In many a culture, the lusciousness of a woman’s locks says something about her status. Kate Middleton’s hairdresser arrived a good five hours before Kate ventured outside holding the third king in waiting of England. And the symbolic photo of US pop princess Britney Spears’ meltdown involved her hair, or lack of it. After hairdressing staff had refused to do the deed, she apparently grabbed the razor from their hands and shaved her head herself.
Despite the fact that women are expected to remove their hair elsewhere on an ongoing basis, for a woman to remove the hair on her head is deemed a clear sign of psychiatric illness.
In the small town of Huanglou, near Guilin, the role of women and their hair takes on a different but no less important role. For Yao women, the rituals surrounding their hair have transcended their original purpose (to symbolise their fertility and marital status) and instead become the principle way the town earns money in a 21st century economy.
A girl’s hair is never cut until she comes of age (at around 18.) At that point, it’s lopped off in one go and kept somewhere safe. As she bears children, she changes her hairstyle and threads together the hair of her childhood with her current growing locks.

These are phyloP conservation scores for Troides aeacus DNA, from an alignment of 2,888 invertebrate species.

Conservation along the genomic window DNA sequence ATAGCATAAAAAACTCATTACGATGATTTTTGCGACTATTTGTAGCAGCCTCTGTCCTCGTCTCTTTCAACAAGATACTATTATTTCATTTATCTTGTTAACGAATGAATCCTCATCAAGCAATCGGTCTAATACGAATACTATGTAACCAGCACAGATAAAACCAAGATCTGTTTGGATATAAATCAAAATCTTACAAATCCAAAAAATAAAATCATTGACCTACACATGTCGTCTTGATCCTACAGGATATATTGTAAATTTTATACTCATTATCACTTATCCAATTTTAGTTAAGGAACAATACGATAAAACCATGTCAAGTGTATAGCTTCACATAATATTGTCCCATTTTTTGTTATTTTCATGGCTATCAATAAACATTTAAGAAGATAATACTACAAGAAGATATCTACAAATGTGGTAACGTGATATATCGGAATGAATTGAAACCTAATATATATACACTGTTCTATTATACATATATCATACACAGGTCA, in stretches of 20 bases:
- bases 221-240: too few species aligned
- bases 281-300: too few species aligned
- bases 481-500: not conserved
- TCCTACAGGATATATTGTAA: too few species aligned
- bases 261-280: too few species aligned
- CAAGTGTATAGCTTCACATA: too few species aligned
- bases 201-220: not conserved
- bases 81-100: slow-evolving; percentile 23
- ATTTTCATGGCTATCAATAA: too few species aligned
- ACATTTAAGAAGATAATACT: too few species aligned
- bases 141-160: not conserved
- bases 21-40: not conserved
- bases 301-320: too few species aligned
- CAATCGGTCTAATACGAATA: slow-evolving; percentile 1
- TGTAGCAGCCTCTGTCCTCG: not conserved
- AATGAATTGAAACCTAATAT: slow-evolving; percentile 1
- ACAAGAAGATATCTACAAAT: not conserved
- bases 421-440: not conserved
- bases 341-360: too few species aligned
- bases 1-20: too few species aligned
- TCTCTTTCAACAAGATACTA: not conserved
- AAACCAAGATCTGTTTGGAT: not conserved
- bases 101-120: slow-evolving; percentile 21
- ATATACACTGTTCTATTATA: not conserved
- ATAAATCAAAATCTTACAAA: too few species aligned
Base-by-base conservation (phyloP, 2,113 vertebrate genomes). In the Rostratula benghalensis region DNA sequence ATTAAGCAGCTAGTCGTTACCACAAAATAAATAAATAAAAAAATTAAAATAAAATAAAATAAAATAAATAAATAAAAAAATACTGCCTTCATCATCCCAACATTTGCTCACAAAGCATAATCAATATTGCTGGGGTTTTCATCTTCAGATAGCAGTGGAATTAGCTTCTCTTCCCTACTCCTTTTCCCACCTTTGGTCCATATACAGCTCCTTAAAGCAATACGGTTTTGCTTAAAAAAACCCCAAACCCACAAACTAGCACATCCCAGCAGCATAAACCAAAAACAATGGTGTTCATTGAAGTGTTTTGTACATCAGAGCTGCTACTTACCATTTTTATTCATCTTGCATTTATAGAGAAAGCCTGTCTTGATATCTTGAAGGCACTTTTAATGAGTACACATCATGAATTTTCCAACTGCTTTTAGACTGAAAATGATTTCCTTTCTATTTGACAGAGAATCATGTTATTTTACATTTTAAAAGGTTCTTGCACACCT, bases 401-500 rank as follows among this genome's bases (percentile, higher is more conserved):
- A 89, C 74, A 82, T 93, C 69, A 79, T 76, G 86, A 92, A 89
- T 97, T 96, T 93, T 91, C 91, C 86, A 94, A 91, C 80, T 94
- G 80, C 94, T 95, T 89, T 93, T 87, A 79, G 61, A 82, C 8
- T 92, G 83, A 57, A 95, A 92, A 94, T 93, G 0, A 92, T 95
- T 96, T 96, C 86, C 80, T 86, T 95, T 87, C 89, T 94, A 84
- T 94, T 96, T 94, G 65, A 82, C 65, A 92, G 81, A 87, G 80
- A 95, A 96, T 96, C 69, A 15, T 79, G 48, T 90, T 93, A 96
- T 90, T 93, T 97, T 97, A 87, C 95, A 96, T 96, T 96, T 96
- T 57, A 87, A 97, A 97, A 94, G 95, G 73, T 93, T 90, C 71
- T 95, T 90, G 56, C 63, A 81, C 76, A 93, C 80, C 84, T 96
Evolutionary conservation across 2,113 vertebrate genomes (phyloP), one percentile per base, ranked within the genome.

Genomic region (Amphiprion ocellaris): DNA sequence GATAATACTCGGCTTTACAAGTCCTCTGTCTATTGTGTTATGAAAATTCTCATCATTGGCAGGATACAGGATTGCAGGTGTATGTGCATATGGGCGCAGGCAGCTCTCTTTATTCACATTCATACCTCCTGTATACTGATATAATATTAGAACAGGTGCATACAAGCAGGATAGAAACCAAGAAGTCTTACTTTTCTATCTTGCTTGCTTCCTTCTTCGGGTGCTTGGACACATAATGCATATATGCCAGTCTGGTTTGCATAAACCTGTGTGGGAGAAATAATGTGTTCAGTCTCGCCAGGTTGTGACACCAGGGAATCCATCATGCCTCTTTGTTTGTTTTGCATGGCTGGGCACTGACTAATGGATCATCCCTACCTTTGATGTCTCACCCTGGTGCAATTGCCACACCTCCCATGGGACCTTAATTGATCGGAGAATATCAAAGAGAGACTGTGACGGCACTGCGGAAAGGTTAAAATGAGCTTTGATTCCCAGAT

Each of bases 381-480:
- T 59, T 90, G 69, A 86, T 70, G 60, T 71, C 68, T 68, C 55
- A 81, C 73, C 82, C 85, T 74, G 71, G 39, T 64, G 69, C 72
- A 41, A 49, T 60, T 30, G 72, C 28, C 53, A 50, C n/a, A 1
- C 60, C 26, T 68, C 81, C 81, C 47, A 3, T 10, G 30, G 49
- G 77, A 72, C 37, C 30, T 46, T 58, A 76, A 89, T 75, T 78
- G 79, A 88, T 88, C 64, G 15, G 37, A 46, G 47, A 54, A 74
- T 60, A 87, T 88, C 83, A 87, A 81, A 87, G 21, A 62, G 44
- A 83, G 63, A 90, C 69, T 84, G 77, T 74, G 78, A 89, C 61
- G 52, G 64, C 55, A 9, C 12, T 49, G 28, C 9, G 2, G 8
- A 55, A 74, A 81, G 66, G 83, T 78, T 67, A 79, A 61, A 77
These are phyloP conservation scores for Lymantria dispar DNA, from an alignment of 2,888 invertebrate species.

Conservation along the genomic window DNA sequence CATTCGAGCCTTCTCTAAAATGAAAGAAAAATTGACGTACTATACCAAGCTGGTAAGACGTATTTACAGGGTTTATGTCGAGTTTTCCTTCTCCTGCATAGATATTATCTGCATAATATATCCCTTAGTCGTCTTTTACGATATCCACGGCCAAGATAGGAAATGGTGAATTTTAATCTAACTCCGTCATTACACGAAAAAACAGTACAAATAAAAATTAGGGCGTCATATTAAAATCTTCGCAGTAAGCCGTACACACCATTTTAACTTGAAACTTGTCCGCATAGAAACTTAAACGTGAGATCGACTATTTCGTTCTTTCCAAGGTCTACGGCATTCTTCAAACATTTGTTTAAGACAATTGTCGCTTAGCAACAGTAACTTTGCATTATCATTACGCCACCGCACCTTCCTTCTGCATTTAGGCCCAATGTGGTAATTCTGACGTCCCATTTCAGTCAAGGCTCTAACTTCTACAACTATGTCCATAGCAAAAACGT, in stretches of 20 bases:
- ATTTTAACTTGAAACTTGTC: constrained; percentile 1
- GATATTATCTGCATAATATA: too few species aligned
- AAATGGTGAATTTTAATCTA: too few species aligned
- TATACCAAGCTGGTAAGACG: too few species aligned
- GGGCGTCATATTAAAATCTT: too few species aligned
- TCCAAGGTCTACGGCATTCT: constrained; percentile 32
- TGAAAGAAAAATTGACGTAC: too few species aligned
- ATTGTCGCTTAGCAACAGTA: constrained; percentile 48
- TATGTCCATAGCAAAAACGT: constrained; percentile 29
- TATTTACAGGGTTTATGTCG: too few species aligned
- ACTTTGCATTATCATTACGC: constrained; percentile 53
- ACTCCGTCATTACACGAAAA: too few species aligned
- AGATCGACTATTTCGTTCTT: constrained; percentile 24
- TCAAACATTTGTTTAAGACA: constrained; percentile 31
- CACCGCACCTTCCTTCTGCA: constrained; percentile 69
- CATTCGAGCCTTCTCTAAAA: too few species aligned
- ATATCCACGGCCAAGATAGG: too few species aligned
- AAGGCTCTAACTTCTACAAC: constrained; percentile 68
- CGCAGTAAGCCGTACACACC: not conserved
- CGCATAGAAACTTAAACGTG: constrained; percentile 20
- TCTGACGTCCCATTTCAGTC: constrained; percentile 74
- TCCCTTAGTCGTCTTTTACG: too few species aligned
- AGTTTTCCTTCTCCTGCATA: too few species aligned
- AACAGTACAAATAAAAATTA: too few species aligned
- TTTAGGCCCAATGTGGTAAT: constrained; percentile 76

This comes from the Guilin section of the #dragonroute with some assistance from Cathay Pacific UK and China Odyssey Tours.
Abigail King is a writer and photographer who swapped a career as a doctor for a life on the road. Now published by Lonely Planet, the BBC, CNN, National Geographic Traveler & more, she feels most at home experimenting here: covering unusual journeys, thoughtful travel and luxury on www.insidethetravellab.com